'TIBOR FISCHER' ACCORDING to a quote on the cover of his latest book, 'is a pyrotechnic craftsman.' Does he make fireworks? No, he doesn't. He makes novels - morose, high-handed, glancingly philosophical comic novels. I wouldn't let him anywhere near a firework, particularly not with children around, but he can be trusted with a novel.
Fischer's last book - a collection of short stories; he can be trusted with those, too - was called Don't Read This Book If You're Stupid. That captures the tone. Fischer's voice is infuriatingly arrogant. You, the reader, have a desire to hit him in the face with a bat. The irritating thing is that Fischer is, on average, between 80 and 90 per cent as good as he seems to think he is; and that's very good indeed.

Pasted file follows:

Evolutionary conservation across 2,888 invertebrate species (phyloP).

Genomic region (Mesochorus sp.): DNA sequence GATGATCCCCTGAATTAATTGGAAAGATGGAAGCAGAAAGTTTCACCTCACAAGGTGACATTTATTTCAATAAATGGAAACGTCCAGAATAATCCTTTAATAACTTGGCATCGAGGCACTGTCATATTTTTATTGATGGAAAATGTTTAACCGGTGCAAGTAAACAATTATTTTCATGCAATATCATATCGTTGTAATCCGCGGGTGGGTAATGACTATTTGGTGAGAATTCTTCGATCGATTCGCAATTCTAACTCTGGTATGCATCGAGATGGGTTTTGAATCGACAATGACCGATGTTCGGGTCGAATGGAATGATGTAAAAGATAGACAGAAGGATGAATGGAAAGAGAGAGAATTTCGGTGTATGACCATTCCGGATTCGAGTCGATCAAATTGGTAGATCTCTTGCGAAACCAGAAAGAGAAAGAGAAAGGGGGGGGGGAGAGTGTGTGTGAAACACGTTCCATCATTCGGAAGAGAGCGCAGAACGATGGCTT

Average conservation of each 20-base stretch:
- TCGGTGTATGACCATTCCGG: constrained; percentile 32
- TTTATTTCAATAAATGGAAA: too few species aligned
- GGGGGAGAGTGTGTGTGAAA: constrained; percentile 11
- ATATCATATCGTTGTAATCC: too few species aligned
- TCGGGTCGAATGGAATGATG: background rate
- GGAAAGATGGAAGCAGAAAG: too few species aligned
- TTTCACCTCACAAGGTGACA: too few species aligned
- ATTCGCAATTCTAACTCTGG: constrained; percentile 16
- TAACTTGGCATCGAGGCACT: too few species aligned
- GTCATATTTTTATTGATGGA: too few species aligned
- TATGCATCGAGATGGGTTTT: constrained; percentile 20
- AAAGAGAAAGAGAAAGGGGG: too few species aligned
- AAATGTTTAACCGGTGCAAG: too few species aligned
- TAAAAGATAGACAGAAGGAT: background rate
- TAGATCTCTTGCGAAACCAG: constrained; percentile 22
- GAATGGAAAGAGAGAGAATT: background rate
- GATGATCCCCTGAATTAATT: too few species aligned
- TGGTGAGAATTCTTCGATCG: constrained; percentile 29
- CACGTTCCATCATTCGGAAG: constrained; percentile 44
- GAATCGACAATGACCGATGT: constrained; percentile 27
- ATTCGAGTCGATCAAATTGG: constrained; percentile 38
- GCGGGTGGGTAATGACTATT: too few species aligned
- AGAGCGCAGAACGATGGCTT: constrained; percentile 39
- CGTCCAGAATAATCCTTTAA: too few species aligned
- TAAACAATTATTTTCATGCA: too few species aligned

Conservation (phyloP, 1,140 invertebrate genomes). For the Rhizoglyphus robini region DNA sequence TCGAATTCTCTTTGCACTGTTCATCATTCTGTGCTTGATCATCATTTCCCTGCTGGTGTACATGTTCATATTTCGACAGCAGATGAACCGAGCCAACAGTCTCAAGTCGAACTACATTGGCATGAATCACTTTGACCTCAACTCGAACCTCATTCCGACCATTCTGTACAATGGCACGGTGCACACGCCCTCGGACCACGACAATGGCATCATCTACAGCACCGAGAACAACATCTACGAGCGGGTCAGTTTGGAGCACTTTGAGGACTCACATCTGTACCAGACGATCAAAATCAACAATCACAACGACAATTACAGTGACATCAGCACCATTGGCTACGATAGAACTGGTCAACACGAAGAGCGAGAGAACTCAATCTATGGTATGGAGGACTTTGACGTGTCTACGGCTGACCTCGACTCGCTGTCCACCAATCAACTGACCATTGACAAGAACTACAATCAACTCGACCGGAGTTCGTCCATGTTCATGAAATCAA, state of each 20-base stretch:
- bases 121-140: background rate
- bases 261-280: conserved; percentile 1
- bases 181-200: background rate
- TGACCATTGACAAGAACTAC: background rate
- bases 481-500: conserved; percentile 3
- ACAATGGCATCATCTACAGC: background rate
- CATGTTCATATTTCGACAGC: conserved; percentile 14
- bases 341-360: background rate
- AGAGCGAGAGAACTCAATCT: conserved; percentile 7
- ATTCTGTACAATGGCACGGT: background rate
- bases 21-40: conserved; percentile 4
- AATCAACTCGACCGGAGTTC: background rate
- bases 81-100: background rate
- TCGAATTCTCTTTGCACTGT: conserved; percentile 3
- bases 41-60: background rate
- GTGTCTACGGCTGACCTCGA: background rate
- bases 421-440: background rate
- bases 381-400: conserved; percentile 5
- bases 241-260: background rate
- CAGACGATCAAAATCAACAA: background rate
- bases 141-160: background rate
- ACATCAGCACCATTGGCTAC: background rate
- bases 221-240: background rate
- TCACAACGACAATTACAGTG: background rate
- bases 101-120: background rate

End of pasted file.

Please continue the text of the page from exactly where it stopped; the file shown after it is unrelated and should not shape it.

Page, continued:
He seldom if ever writes jokes: what makes him funny is his tone of voice, which - ventriloquised though it may be - almost always emerges blackly baleful. He simply allows himself to be angry on the page, and it is the range and ferocity of his rage that make his books exhilarating. His absurdities are venomous rather than whimsical.
Few writers address with such consistent application the feeling, sometimes